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Antioch Sends Big Delegation to NCSPP Conference 

The PsyD programs based on Antioch’s New England and Seattle campuses sent six faculty and one student to the midwinter conference of the National Council of Schools and Programs of Professional Psychology (NCSPP), the premier conference for professional psychological training programs. The conference was held on January 15-18 in Denver, Colorado. In a special honor, third-year doctoral student Emerald Ralston was one of only six student delegates chosen to attend the conference nationwide. 

Kate Evarts in her classroom. A diverse group of individuals sitting at tables in a classroom, engaged in a learning environment.

For Kate Evarts, Relationships Are “The Key to Working Toward Social and Racial justice”

Kate Evarts incorporates the principles of social justice into every aspect of her work. This is a practice she has carried from her time earning a PsyD in Clinical Psychology at Antioch’s New England campus all the way to today, when she serves as Core Faculty and Director of Student Affairs in that same PsyD program.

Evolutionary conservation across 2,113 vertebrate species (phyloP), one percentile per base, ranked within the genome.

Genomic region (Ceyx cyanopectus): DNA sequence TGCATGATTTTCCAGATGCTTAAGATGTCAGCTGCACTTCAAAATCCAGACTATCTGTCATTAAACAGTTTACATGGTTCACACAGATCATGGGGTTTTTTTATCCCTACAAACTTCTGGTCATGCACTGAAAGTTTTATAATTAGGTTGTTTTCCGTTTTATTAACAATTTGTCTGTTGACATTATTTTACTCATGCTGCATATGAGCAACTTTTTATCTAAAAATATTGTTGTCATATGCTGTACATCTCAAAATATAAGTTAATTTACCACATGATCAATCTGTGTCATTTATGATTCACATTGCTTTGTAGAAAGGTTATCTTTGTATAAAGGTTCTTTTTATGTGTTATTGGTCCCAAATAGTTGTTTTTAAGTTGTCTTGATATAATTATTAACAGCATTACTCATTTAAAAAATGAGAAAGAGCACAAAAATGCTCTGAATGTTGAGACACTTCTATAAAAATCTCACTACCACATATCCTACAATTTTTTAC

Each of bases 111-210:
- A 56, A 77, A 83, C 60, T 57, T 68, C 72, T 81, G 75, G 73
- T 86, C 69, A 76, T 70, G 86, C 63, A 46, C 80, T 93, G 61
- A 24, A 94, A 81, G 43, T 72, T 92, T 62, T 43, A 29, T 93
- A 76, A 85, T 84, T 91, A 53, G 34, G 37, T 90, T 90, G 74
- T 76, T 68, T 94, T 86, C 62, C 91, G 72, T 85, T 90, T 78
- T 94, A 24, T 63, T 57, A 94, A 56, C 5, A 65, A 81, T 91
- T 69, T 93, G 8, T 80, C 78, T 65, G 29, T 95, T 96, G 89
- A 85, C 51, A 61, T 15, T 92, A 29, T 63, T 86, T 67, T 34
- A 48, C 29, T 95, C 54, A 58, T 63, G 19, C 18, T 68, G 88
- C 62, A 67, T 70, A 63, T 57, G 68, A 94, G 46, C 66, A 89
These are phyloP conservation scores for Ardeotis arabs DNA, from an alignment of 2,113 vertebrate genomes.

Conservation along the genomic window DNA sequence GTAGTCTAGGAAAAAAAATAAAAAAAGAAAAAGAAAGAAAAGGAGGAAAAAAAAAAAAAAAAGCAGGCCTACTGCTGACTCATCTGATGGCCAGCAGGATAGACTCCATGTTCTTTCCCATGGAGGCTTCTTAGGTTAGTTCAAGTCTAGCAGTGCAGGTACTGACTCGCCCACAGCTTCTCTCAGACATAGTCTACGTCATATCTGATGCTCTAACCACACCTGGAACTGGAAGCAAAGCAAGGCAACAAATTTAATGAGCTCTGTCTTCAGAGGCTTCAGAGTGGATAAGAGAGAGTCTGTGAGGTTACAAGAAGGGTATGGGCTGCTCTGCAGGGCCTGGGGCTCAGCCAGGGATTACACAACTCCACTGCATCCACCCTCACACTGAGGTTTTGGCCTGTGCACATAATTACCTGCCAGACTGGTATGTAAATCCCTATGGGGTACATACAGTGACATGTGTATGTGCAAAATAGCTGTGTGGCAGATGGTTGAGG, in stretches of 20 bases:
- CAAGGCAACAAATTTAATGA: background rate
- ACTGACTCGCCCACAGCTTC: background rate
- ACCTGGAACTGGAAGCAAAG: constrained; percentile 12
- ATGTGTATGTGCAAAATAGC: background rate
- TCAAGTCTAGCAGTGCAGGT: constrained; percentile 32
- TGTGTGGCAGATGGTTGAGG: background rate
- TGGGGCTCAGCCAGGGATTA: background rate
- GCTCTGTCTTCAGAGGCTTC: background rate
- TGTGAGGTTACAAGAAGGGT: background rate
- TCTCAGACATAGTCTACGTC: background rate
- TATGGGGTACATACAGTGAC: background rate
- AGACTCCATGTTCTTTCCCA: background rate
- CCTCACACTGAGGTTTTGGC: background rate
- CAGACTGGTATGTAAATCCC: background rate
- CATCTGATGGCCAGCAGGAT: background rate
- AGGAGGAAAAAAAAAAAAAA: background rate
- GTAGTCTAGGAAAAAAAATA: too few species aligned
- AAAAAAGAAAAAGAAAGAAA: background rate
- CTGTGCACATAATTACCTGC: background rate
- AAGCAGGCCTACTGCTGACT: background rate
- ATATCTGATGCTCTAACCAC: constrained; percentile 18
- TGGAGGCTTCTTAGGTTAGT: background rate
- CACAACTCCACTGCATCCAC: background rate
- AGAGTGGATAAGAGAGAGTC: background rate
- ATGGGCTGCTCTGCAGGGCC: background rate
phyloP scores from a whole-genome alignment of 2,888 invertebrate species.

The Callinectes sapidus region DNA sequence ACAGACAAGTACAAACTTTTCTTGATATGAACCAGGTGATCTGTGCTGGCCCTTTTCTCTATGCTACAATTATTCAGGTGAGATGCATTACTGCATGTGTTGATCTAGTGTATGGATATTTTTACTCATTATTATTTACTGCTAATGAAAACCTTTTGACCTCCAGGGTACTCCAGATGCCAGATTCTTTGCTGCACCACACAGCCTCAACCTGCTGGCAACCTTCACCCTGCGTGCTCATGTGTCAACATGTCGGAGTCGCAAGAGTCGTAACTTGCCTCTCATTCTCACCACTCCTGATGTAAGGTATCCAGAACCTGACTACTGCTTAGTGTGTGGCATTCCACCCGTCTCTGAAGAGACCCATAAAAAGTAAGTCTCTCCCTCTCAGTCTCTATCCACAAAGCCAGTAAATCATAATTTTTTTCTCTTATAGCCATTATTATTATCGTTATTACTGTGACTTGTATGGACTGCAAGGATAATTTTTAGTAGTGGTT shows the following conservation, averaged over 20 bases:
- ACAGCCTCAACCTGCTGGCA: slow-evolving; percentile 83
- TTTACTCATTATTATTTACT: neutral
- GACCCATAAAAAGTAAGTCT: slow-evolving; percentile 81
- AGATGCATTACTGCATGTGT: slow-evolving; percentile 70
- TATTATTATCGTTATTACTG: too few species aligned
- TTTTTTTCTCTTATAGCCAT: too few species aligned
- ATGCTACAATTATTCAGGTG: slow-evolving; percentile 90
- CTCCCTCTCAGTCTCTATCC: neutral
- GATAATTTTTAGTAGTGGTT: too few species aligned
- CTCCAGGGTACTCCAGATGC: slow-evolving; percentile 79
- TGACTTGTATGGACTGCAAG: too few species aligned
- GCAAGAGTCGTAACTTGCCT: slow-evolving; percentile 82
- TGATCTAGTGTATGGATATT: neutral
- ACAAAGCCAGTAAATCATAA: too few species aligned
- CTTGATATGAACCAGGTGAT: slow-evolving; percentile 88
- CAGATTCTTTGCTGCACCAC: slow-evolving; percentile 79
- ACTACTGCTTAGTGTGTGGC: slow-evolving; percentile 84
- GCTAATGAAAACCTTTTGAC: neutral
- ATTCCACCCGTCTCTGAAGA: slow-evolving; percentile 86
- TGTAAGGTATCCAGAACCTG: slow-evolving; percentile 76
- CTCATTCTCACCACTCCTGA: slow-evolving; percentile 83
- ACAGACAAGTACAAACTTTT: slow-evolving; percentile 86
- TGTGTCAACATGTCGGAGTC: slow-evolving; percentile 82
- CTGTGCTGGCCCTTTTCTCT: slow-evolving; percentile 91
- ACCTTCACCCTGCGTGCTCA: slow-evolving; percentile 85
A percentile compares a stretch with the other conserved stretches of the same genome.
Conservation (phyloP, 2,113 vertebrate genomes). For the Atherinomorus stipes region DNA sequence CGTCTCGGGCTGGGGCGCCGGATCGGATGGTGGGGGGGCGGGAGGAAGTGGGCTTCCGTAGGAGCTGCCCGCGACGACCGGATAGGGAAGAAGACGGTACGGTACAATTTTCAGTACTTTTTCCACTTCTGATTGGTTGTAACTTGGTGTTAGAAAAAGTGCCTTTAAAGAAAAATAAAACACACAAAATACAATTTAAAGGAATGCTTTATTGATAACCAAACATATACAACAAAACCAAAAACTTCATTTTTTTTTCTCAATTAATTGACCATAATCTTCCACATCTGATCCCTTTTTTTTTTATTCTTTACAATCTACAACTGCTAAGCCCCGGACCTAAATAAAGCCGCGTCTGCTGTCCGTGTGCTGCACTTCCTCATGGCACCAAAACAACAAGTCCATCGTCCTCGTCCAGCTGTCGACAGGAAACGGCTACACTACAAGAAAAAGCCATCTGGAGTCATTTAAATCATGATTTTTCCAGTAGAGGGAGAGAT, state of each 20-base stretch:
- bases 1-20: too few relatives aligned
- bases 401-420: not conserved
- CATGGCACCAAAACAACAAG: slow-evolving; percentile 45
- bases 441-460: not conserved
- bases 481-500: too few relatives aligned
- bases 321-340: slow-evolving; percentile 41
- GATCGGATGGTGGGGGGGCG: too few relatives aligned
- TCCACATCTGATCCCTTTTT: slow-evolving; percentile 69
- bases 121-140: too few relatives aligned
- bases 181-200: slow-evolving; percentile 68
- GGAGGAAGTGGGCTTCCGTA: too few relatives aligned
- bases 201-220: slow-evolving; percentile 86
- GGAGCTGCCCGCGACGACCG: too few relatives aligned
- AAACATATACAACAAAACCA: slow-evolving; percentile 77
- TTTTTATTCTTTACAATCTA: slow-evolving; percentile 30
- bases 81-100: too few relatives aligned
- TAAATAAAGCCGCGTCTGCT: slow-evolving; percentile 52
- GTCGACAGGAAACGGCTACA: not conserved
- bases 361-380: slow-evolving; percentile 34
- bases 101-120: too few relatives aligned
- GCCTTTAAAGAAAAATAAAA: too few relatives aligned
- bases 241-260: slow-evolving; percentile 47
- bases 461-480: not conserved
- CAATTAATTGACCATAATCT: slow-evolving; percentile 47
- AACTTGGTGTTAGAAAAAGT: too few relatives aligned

Four people standing in front of a poster at an event.

PsyD Students Present at Washington State Psychological Association Convention

A group of student researchers from the Seattle PsyD in Clinical Psychology presented their research at the Washington State Psychological Association Convention on October 13 and 14, 2023. They presented three posters. Two explored the topic of reproductive justice through a psychological lens. These were titled “Colonialism, Control, and Copulation: A Primer on Reproductive Justice” and “Reproductive Justice: A Phenomenological Exploration of Female Sterilization.” A third poster, “Pathways to the Therapist Paragon: A Decolonial Grounded Theory,” explored how privilege and the idea of an ideal therapist could be damaging to therapists of color and to the non-white clients of white therapists.

Antioch Voices Kevin Niehaus

Sharing You: A National Coming Out Story

Sitting there wanting to share your truth, choking on the words that describe your true self. Fear races through your mind that you may not be enough for them to stay. Your truth, a deep vulnerability, is not enough. A simple comment is like pulling tar from your mouth. “This moment is perfect,” you think to yourself,